Thursday, December 24, 2009

# 8 - Hooking-up

It was the decade when...

No one had "sex" anymore.

Note: College and Grad students, feel free to submit this essay as your own for a course in "Contemporary Neologisms and Hegelian Philosophy."

The Hookup: A Dialectic Analysis

In the aughts, one expression has surged in popularity, especially among the young. One expression embodied, in itself, a shift in the culture's sexual mores. This shift, I hope to prove, could not have occurred without the expression, the language facilitating the needed symbolic restructuring that social pressures demanded. Eventually, so common was the expression's use that it itself began to alter behavioral patterns, as opposed to merely accommodating them.

I am, of course, talking about "hooking-up," the aughts' catch-all term for any casual sexual interaction. By deconstructing the subtle ways in which the word functions, we can analyze both how behavior dictates language and, reciprocally, how language dictates behavior. A dialectic analysis allows us to trace the evolution of the expression and its widespread integration in society.

Employing the dialectic concepts of thesis, anti-thesis and synthesis we can trace how "hooking-up" became such a dominant phrase in our collective vocabulary. In a traditional dialectic, within each thesis is a contradiction which leads to the antithesis -- which then brings about synthesis.

What was the thesis here? As the 21st century approached, a generation was coming of age that had never lived through the sexual revolution of the sixties or the gender politics of the seventies. Women were equals to men prima facie; they no longer had greater pressure to get married than men and were actively discouraged from having children at too young an age. Concurrently, sexual interactions outside of marriage were by now the norm, safe-sex education and the pill rendering the activity consequence-free for those responsible enough to take precautions. The result was a society where casual sex, of one sort or another, was becoming more and more prominent.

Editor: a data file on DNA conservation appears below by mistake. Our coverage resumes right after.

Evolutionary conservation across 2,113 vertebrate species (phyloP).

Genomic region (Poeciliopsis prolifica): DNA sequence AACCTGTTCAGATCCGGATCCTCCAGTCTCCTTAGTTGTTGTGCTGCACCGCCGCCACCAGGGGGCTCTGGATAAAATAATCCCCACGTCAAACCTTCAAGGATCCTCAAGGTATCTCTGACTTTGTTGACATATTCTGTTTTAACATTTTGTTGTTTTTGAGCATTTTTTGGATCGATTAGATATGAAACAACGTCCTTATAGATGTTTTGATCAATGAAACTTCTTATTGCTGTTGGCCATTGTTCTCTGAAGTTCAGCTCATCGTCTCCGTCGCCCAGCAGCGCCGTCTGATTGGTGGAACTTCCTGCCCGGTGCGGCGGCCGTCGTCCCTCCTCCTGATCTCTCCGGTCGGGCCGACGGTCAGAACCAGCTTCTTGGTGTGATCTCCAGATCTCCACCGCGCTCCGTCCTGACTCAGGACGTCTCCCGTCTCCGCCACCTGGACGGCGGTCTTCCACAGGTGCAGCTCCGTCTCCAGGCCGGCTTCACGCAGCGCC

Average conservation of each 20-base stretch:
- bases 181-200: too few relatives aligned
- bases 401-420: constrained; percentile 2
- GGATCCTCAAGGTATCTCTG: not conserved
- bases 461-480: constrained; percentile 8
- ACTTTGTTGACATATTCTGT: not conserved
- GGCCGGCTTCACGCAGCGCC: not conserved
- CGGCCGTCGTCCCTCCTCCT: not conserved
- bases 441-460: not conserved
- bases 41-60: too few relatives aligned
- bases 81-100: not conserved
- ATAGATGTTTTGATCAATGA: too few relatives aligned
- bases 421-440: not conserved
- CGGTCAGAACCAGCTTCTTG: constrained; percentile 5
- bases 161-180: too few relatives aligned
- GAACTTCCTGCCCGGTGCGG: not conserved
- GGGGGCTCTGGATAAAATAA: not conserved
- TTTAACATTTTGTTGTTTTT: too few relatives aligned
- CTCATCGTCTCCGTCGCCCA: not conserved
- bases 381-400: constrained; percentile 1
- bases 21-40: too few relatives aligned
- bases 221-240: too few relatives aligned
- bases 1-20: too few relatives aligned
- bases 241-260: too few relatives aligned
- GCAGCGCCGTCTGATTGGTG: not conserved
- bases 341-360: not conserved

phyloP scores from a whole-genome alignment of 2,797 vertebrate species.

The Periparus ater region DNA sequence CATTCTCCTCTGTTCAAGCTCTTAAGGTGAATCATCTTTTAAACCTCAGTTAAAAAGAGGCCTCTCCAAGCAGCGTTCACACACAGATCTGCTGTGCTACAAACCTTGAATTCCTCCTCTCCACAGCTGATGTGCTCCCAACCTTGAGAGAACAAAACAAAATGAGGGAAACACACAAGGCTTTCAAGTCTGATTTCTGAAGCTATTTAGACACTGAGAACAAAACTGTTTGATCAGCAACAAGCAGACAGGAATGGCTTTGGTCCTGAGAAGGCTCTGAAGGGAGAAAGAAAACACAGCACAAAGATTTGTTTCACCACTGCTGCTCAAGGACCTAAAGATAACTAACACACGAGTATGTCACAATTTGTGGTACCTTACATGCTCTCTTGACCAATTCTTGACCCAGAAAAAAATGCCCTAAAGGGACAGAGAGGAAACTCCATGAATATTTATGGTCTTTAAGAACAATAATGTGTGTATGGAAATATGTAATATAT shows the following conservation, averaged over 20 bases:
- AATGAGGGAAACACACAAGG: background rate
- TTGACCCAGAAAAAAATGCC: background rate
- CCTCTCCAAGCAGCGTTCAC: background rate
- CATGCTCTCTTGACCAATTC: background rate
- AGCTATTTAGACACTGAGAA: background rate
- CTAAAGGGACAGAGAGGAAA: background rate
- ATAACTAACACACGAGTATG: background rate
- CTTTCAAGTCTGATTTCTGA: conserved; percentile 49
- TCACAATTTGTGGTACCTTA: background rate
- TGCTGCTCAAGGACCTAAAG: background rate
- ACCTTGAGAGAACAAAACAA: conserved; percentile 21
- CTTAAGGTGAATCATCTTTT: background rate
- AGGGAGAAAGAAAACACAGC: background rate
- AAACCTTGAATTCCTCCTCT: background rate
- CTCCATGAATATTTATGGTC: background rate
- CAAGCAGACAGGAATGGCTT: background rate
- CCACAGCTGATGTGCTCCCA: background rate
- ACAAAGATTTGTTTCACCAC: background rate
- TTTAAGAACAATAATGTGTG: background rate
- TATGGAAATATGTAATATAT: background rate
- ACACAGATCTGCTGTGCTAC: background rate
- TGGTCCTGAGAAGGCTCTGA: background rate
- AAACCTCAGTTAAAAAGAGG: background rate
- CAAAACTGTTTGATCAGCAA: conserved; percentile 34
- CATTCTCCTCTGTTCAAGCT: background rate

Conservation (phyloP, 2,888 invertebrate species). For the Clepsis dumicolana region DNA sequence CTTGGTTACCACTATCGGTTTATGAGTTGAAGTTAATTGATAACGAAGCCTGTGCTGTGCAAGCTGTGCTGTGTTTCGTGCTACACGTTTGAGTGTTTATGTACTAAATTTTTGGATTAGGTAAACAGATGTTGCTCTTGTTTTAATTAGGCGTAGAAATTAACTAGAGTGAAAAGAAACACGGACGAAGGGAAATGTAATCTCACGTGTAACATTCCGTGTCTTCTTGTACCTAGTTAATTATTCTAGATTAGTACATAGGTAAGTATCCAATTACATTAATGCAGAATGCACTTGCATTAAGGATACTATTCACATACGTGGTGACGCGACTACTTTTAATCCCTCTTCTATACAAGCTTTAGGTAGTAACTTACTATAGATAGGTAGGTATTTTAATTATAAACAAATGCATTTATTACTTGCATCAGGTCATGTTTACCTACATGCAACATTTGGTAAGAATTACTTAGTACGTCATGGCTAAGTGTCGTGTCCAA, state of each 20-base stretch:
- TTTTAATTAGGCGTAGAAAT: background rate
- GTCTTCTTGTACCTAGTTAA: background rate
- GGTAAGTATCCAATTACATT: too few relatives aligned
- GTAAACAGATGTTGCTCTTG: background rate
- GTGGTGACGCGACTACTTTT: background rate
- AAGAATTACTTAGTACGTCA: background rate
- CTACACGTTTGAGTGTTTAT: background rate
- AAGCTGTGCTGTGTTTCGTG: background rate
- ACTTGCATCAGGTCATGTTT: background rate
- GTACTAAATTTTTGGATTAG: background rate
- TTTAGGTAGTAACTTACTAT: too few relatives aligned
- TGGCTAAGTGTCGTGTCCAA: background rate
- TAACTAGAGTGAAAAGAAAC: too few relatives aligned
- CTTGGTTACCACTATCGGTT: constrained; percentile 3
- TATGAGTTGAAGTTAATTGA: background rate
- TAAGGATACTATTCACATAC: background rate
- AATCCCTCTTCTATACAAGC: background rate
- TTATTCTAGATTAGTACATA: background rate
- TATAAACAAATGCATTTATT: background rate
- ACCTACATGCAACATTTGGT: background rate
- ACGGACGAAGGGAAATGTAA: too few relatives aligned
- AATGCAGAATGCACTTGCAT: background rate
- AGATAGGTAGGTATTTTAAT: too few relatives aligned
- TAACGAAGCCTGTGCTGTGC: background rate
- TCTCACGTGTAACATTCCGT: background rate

And here we arrive at the contradiction. Even though social pressures were creating a need for loose and easily-disposable romantic detachments, the lexicon of terms to describe this variety of sexual behavior was wanting. Options of expression were limited and inadequate. There was a severity to saying that you "had sex." The disclosure was too invasive, too clear, too forward. It was even worse to "make love" when obviously you were doing no such thing. Expressions with a more casual feel were tainted by a misogynistic cant: "Get laid," "scored," "hit a home run," "got some," "nailed her" (which is almost impossible to imagine or make sense of with the opposite pronoun, continuing a tradition of male-centric slang descriptions of sex)," are but a few examples. They all share a view of sex as conquest, a vantage point almost always masculine in perspective. Suddenly these terms began to sound as antiquated as "free love." There simply was no word to express the new sexual politics of the 21st century.

What kind of language would be required to accommodate these new social pressures? It would have to be gender neutral, for one; women as much as men were engaging in this casual sexual behavior, and it sometimes involved two women or two men. It would have to deflate the importance of sex, making the activity as mundane and routine as walking the dog or getting a latte. It would need to maintain a certain level of discretion, allowing people to discuss the topic without admitting much in the way of specifics. And finally, it should allude to easy detachment. "Hooking-up" was the perfect candidate.